Bronze statue of Khonsuirdis

From Egypt
26th Dynasty, around 630 BC

An important official of the reign of Psamtek I

Bronze figures are not particularly common before the Late Period (661-332 BC), but in that period and the following Greek epoch, they were a favoured form for the production of small votive figures for dedication in temples. Most were of deities, but some, such as this piece, show private individuals.

The inscription tell us that Khonsuirdis was 'Governor of Upper Egypt', one of the highest officials in the administration. However, here he is shown as a priest with a shaven head and a leopard-skin vestment, holding or presenting a shrine of a god. Only the pedestal of this remains, as it was separately cast piece and has become detached. The shrine was probably that of Osiris, since a vignette of Khonsuirdis worshipping Osiris is engraved on the front of his kilt and there is a small sketch of the same deity on his shoulder. Although there is relatively little modelling on the statue, there is a wealth of engraved detail. As well as the inscribed text and the images of Osiris, the pleats on Khonsuirdis' kilt and the pattern of his leopard-skin are intricately represented, and on his right shoulder is a cartouche of his king, Psamtek I (664-610 BC).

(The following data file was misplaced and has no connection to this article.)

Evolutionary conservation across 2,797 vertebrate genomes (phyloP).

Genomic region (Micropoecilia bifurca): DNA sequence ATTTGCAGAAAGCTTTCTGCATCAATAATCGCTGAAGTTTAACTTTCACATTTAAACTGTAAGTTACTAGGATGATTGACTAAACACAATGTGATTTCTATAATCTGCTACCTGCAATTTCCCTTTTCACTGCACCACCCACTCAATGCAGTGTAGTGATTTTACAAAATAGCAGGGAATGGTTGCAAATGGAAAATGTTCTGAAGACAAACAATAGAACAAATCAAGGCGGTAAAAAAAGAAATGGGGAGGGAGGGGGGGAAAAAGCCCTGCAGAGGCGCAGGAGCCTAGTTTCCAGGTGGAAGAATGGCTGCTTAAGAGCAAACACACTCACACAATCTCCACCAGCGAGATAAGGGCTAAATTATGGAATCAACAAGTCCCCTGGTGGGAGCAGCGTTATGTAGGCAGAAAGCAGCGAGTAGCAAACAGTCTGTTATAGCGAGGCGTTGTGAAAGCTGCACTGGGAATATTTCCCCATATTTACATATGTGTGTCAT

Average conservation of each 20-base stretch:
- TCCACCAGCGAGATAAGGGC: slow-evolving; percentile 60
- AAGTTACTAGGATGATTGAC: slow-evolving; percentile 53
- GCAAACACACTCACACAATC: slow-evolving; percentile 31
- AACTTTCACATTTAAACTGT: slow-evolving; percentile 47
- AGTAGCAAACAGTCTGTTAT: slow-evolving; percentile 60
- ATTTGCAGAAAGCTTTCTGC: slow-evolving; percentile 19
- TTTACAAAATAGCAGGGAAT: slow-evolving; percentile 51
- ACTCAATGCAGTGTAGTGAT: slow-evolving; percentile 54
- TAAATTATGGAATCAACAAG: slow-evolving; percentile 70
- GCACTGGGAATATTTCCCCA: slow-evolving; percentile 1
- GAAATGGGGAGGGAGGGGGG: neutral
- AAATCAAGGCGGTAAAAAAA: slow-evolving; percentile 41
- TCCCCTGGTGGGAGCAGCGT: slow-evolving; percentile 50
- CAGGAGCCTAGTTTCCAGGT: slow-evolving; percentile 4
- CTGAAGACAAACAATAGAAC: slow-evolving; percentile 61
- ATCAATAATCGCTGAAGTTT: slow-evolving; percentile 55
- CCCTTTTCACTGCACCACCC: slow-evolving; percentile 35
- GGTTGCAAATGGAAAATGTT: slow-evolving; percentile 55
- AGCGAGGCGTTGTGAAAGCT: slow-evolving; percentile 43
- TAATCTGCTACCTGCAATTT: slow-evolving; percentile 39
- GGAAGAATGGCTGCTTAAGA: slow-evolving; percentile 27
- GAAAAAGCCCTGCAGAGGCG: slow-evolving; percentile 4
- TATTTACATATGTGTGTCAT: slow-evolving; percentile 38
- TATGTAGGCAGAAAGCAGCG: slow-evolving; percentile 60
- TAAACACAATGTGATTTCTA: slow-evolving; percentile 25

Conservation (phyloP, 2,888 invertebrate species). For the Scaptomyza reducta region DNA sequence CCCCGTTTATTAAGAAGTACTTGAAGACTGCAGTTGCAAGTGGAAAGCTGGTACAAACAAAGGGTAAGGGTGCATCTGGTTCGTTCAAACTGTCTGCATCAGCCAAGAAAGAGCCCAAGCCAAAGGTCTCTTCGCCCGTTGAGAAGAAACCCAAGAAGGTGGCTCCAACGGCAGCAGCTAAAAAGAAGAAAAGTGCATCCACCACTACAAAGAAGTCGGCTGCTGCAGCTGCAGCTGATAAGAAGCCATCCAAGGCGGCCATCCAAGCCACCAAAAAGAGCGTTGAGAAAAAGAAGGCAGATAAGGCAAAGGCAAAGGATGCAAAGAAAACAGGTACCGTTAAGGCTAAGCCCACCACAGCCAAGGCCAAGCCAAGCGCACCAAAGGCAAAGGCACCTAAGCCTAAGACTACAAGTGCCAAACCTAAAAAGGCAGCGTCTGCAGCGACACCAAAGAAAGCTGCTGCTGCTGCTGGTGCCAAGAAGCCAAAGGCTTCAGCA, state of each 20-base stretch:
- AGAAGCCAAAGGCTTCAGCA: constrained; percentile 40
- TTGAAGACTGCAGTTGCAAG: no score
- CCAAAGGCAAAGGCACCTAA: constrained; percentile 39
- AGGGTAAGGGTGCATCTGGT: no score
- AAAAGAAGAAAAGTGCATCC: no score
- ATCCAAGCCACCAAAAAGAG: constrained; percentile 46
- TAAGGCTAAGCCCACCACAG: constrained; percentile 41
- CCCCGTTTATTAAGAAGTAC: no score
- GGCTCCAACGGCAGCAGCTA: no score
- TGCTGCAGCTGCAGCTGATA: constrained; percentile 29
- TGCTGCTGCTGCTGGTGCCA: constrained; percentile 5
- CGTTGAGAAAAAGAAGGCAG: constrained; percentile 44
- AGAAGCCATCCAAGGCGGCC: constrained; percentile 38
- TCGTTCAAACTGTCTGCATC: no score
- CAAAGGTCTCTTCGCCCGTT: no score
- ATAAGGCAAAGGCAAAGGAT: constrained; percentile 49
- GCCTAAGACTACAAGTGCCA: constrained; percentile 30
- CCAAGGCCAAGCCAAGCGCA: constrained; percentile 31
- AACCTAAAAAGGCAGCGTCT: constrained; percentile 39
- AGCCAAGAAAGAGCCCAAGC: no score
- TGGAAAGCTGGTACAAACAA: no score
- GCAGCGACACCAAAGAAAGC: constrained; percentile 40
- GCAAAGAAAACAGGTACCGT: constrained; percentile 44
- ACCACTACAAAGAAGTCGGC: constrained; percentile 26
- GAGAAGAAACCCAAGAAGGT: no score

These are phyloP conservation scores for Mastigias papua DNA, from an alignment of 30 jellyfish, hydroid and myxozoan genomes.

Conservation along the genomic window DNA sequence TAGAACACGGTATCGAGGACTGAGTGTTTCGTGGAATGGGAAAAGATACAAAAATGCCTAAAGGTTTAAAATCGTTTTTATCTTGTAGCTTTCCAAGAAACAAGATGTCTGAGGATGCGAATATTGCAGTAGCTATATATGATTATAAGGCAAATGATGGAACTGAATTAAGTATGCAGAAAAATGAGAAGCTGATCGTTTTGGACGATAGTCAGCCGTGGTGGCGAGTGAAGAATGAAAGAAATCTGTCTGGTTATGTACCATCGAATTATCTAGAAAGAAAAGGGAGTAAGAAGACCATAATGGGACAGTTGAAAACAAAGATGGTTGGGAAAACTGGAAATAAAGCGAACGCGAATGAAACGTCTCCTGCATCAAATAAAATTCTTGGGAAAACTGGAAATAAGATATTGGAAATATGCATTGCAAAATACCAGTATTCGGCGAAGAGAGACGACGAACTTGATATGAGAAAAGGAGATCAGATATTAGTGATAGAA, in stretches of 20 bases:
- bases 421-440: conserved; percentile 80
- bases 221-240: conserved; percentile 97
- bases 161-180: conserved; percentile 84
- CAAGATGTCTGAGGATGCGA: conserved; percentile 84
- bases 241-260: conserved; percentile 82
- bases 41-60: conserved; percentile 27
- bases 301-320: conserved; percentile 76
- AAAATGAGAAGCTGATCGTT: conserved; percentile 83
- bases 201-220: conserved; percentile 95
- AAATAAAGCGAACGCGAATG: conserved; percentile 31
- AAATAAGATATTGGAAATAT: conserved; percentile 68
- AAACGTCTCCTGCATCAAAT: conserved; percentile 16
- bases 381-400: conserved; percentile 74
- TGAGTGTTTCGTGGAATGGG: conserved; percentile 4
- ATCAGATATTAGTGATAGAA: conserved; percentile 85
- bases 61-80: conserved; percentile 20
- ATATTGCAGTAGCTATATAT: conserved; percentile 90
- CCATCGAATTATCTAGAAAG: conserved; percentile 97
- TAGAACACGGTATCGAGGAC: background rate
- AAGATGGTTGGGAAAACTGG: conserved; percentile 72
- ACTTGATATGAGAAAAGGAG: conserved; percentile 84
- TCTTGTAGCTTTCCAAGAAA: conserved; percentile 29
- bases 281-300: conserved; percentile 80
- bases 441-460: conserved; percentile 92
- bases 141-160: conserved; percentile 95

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More information


G. Pinch, Magic in Ancient Egypt (London, The British Museum Press, 1994)

E.R. Russmann, Eternal Egypt: masterworks of (University of California Press, 2001)

H.R. Hall, 'The bronze statuette of Khonserdaisu in the British Museum', Journal of Egyptian Archaeo-10, 16 (1930), pp. 1-2, plate II


Height: 35.800 cm

Museum number

EA 14466


Gift of H.R.H. Hall (1927)


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